I was just reading this article by Stanford University's Dr. Tomas Jimenez published last year in one of the leading journals of sociology.
So yes, Mexican immigration is definitely a force in the U.S.-Mexican/Mexican American community. If you look at these maps, however (see below), it's not so much "immigration," but rather that a sociopolitical boundary called the "U.S.-Mexico border"—itself an artifact of violence and aggression—divides us. This fact of history that is linked to imperialist aggression and so-called "manifest destiny," perennially establishes an inescapable circumstance of "replenishment" that no fence, wall, or border will ever eliminate. Nor should it. We are well served in this country by this in so many ways.
As for our Central American "emigrés," they are our ancestral cousins and should be welcomed as they have never left their ancestral homeland, not even when they cross into the U.S. The same applies to all Indigenous peoples of this continent.
Mexican Immigrant Replenishment and the Continuing Significance of Ethnicity and Race1 | American Journal of Sociology: Vol 113, No 6
Tomás R. Jiménez, "Mexican Immigrant Replenishment and the Continuing Significance of Ethnicity and Race," American Journal of Sociology 113, no. 6 (May 2008): 1527-1567.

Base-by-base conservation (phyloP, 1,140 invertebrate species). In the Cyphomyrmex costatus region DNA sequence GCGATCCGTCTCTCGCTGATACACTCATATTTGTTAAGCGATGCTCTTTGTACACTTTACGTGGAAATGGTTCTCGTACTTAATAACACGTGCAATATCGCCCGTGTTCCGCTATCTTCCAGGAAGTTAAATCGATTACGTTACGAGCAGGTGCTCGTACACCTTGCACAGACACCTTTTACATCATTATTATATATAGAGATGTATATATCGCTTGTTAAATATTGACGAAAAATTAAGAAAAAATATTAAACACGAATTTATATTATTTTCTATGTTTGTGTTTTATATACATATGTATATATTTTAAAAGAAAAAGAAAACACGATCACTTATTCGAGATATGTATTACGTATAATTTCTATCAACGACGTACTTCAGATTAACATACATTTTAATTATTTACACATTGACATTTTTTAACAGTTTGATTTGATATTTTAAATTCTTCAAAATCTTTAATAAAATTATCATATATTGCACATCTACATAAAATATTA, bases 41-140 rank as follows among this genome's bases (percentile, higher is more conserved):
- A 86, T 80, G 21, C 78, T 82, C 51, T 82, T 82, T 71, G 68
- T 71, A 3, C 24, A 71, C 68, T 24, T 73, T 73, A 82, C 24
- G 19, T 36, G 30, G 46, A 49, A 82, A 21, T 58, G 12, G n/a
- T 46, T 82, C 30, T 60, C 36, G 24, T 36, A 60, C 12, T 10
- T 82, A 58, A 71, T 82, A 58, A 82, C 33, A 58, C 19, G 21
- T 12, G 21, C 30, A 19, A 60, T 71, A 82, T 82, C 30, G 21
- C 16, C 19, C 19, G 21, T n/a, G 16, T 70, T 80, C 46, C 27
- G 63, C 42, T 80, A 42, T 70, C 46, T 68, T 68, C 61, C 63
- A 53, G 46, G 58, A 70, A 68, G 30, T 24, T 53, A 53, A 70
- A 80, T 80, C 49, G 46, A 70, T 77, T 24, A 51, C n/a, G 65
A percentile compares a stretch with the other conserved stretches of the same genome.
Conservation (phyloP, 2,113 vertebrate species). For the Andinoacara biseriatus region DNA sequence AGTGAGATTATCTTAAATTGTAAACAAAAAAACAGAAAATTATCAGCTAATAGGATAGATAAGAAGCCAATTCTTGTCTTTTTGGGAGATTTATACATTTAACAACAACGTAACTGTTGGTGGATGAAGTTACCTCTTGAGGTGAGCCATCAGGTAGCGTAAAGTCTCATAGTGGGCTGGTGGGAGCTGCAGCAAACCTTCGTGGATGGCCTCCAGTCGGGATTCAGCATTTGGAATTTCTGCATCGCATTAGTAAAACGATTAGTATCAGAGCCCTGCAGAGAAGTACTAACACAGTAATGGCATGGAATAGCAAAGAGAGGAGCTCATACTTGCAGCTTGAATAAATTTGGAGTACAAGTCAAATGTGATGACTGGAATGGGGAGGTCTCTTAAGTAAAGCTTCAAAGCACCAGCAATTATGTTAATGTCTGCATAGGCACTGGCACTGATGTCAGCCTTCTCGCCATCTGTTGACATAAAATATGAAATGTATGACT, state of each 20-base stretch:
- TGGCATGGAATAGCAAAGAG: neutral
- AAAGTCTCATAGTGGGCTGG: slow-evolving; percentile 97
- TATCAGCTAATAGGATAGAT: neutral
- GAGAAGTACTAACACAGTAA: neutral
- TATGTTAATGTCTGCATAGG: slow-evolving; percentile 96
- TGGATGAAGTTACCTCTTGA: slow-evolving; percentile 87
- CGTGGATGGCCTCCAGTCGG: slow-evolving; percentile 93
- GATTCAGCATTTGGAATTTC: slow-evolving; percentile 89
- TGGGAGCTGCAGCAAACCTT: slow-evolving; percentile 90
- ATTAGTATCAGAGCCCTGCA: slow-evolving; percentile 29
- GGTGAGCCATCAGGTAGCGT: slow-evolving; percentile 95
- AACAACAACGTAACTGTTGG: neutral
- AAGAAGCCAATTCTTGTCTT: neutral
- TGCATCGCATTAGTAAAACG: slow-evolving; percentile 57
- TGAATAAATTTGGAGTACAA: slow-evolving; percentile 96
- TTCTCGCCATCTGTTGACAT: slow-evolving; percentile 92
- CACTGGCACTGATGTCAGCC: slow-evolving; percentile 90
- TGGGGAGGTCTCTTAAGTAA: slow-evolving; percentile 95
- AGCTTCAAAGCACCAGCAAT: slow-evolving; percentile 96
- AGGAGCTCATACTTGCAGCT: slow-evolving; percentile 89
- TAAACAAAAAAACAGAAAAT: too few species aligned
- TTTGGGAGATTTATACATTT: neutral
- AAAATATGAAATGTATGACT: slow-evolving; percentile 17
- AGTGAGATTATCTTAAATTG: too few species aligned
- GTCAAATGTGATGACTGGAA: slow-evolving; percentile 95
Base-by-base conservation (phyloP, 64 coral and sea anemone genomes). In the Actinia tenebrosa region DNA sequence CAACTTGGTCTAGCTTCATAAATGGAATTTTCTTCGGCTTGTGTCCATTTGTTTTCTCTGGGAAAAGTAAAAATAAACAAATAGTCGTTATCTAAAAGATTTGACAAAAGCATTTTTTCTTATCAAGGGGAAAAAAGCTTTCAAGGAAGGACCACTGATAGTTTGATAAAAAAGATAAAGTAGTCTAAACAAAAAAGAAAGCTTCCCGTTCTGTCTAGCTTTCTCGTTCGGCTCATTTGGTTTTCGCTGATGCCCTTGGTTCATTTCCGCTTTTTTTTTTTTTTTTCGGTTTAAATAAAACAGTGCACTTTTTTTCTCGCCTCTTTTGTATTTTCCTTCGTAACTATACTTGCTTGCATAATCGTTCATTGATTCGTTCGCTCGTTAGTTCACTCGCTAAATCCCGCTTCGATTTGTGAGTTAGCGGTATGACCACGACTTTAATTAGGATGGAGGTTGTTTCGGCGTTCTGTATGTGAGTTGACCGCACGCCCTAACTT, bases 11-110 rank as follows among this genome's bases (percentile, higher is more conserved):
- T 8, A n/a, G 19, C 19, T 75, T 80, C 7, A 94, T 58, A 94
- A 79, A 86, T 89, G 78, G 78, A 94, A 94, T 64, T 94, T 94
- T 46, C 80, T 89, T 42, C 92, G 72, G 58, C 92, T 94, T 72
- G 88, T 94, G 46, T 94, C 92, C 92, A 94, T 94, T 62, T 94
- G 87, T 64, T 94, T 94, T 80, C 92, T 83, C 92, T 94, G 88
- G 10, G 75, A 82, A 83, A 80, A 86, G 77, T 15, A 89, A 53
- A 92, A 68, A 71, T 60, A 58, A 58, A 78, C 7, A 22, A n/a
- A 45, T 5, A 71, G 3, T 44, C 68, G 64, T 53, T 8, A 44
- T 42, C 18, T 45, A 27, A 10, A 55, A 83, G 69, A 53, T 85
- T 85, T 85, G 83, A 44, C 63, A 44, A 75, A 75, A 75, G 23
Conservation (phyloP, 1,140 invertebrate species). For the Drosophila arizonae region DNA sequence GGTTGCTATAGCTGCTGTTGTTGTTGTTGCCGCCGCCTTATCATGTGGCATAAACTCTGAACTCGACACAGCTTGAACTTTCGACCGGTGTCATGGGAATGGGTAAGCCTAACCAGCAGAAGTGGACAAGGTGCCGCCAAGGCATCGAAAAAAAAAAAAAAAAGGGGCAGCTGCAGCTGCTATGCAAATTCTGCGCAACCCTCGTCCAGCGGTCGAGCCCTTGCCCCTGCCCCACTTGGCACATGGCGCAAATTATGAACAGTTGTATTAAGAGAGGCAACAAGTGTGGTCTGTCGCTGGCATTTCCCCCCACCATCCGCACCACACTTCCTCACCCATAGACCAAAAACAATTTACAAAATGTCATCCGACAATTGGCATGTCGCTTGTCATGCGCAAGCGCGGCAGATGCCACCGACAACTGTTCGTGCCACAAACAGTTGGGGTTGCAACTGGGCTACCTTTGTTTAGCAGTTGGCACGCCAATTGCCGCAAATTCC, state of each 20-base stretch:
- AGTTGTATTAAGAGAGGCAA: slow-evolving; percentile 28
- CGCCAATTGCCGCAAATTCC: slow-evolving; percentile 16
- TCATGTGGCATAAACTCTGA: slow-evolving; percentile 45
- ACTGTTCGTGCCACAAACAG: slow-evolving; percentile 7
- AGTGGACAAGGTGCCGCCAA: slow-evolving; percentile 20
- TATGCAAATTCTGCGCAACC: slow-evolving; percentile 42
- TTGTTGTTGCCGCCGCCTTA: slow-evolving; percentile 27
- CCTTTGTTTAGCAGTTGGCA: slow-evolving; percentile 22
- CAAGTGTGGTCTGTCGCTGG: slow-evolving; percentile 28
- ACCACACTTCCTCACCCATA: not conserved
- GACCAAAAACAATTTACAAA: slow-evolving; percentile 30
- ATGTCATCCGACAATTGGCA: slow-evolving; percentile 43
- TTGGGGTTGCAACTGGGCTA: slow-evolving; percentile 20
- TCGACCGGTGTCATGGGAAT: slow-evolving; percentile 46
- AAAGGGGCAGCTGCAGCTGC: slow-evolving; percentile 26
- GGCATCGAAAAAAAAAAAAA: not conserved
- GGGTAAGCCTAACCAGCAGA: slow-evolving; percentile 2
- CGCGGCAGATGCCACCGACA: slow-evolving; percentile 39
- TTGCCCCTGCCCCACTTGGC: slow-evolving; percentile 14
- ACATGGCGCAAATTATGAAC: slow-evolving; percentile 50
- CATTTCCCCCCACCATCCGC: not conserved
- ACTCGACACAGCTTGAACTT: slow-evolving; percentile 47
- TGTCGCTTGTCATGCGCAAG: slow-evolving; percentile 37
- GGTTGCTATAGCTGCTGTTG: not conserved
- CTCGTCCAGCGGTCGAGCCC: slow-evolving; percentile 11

"The literature on assimilation and ethnic identity formation largely assumes that the durability of ethnic boundaries is a function of the assimilation measures that sociologists commonly employ. But this literature fails to account adequately for the role of immigration patterns in explaining the durability and nature of ethnic boundaries. Using 123 in‐depth interviews with later‐generation Mexican Americans, this article shows that Mexican immigrant replenishment shapes ethnic boundaries and ethnic identity formation. The sizable immigrant population sharpens intergroup boundaries through the indirect effects of nativism and by contributing to the continuing significance of race in the lives of later‐generation Mexican Americans. The presence of a large immigrant population also creates intragroup boundaries that run through the Mexican‐origin population and that are animated by expectations about ethnic authenticity. The article illustrates the importance of immigrant replenishment to processes of assimilation and ethnic identity formation."